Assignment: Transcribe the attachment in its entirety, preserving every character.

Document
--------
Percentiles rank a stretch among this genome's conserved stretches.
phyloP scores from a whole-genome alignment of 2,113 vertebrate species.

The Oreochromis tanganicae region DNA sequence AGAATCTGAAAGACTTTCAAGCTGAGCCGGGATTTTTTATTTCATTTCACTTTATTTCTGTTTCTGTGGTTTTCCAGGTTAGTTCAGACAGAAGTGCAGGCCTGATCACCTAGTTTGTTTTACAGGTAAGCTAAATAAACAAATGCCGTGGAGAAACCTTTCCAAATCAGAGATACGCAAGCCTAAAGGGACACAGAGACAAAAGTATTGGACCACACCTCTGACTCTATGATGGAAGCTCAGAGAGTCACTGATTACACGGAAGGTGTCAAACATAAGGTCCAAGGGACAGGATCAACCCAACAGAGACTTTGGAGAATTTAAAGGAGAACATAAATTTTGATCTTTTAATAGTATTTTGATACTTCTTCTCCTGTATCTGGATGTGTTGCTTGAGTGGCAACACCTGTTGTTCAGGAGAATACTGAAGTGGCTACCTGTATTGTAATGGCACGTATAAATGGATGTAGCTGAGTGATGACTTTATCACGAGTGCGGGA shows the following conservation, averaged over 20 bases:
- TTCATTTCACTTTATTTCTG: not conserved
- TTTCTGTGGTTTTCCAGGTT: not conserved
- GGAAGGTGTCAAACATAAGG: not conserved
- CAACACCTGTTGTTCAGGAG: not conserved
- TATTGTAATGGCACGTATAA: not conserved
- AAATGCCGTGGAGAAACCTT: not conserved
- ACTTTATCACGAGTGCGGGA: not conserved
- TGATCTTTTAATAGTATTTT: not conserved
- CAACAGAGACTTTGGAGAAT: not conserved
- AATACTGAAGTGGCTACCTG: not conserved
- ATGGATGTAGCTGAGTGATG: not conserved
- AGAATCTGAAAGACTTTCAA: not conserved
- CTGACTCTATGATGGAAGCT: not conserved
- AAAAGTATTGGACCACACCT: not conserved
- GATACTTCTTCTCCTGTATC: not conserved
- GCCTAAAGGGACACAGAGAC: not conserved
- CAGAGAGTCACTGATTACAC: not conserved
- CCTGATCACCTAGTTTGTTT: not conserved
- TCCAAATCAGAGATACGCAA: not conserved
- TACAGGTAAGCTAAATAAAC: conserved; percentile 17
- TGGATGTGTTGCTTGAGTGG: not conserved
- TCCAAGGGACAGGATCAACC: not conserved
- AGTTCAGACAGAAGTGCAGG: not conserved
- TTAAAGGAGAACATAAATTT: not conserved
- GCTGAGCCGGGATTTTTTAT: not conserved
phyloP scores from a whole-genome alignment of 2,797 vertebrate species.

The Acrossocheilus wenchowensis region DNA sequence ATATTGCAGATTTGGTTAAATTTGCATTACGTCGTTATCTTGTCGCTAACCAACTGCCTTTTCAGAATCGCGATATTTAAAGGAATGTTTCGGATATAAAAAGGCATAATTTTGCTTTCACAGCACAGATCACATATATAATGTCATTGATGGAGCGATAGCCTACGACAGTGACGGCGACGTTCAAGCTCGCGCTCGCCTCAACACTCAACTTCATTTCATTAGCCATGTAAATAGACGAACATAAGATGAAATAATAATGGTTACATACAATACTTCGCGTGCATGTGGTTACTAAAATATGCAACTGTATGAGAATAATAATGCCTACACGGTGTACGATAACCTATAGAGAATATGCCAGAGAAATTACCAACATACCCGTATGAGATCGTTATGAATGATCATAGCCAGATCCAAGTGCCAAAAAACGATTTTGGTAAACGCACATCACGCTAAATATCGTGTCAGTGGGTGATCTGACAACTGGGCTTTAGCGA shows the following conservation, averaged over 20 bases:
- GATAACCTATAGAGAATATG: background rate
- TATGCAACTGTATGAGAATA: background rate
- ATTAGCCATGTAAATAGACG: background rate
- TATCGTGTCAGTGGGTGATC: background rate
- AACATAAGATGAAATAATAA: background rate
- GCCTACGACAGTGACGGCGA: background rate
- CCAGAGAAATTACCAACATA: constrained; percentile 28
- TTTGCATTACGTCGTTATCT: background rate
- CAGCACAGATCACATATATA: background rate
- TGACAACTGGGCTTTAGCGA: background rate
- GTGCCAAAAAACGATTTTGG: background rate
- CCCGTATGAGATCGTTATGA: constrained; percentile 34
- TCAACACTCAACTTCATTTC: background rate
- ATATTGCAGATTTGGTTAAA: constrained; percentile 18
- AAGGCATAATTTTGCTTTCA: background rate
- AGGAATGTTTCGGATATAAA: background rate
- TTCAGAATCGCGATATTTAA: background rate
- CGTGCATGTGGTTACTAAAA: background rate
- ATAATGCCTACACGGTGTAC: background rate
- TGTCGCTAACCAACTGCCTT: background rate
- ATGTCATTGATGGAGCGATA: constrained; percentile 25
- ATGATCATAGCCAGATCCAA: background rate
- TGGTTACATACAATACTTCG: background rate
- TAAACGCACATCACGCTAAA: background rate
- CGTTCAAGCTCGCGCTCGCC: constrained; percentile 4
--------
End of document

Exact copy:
Percentiles rank a stretch among this genome's conserved stretches.
phyloP scores from a whole-genome alignment of 2,113 vertebrate species.

The Oreochromis tanganicae region DNA sequence AGAATCTGAAAGACTTTCAAGCTGAGCCGGGATTTTTTATTTCATTTCACTTTATTTCTGTTTCTGTGGTTTTCCAGGTTAGTTCAGACAGAAGTGCAGGCCTGATCACCTAGTTTGTTTTACAGGTAAGCTAAATAAACAAATGCCGTGGAGAAACCTTTCCAAATCAGAGATACGCAAGCCTAAAGGGACACAGAGACAAAAGTATTGGACCACACCTCTGACTCTATGATGGAAGCTCAGAGAGTCACTGATTACACGGAAGGTGTCAAACATAAGGTCCAAGGGACAGGATCAACCCAACAGAGACTTTGGAGAATTTAAAGGAGAACATAAATTTTGATCTTTTAATAGTATTTTGATACTTCTTCTCCTGTATCTGGATGTGTTGCTTGAGTGGCAACACCTGTTGTTCAGGAGAATACTGAAGTGGCTACCTGTATTGTAATGGCACGTATAAATGGATGTAGCTGAGTGATGACTTTATCACGAGTGCGGGA shows the following conservation, averaged over 20 bases:
- TTCATTTCACTTTATTTCTG: not conserved
- TTTCTGTGGTTTTCCAGGTT: not conserved
- GGAAGGTGTCAAACATAAGG: not conserved
- CAACACCTGTTGTTCAGGAG: not conserved
- TATTGTAATGGCACGTATAA: not conserved
- AAATGCCGTGGAGAAACCTT: not conserved
- ACTTTATCACGAGTGCGGGA: not conserved
- TGATCTTTTAATAGTATTTT: not conserved
- CAACAGAGACTTTGGAGAAT: not conserved
- AATACTGAAGTGGCTACCTG: not conserved
- ATGGATGTAGCTGAGTGATG: not conserved
- AGAATCTGAAAGACTTTCAA: not conserved
- CTGACTCTATGATGGAAGCT: not conserved
- AAAAGTATTGGACCACACCT: not conserved
- GATACTTCTTCTCCTGTATC: not conserved
- GCCTAAAGGGACACAGAGAC: not conserved
- CAGAGAGTCACTGATTACAC: not conserved
- CCTGATCACCTAGTTTGTTT: not conserved
- TCCAAATCAGAGATACGCAA: not conserved
- TACAGGTAAGCTAAATAAAC: conserved; percentile 17
- TGGATGTGTTGCTTGAGTGG: not conserved
- TCCAAGGGACAGGATCAACC: not conserved
- AGTTCAGACAGAAGTGCAGG: not conserved
- TTAAAGGAGAACATAAATTT: not conserved
- GCTGAGCCGGGATTTTTTAT: not conserved
phyloP scores from a whole-genome alignment of 2,797 vertebrate species.

The Acrossocheilus wenchowensis region DNA sequence ATATTGCAGATTTGGTTAAATTTGCATTACGTCGTTATCTTGTCGCTAACCAACTGCCTTTTCAGAATCGCGATATTTAAAGGAATGTTTCGGATATAAAAAGGCATAATTTTGCTTTCACAGCACAGATCACATATATAATGTCATTGATGGAGCGATAGCCTACGACAGTGACGGCGACGTTCAAGCTCGCGCTCGCCTCAACACTCAACTTCATTTCATTAGCCATGTAAATAGACGAACATAAGATGAAATAATAATGGTTACATACAATACTTCGCGTGCATGTGGTTACTAAAATATGCAACTGTATGAGAATAATAATGCCTACACGGTGTACGATAACCTATAGAGAATATGCCAGAGAAATTACCAACATACCCGTATGAGATCGTTATGAATGATCATAGCCAGATCCAAGTGCCAAAAAACGATTTTGGTAAACGCACATCACGCTAAATATCGTGTCAGTGGGTGATCTGACAACTGGGCTTTAGCGA shows the following conservation, averaged over 20 bases:
- GATAACCTATAGAGAATATG: background rate
- TATGCAACTGTATGAGAATA: background rate
- ATTAGCCATGTAAATAGACG: background rate
- TATCGTGTCAGTGGGTGATC: background rate
- AACATAAGATGAAATAATAA: background rate
- GCCTACGACAGTGACGGCGA: background rate
- CCAGAGAAATTACCAACATA: constrained; percentile 28
- TTTGCATTACGTCGTTATCT: background rate
- CAGCACAGATCACATATATA: background rate
- TGACAACTGGGCTTTAGCGA: background rate
- GTGCCAAAAAACGATTTTGG: background rate
- CCCGTATGAGATCGTTATGA: constrained; percentile 34
- TCAACACTCAACTTCATTTC: background rate
- ATATTGCAGATTTGGTTAAA: constrained; percentile 18
- AAGGCATAATTTTGCTTTCA: background rate
- AGGAATGTTTCGGATATAAA: background rate
- TTCAGAATCGCGATATTTAA: background rate
- CGTGCATGTGGTTACTAAAA: background rate
- ATAATGCCTACACGGTGTAC: background rate
- TGTCGCTAACCAACTGCCTT: background rate
- ATGTCATTGATGGAGCGATA: constrained; percentile 25
- ATGATCATAGCCAGATCCAA: background rate
- TGGTTACATACAATACTTCG: background rate
- TAAACGCACATCACGCTAAA: background rate
- CGTTCAAGCTCGCGCTCGCC: constrained; percentile 4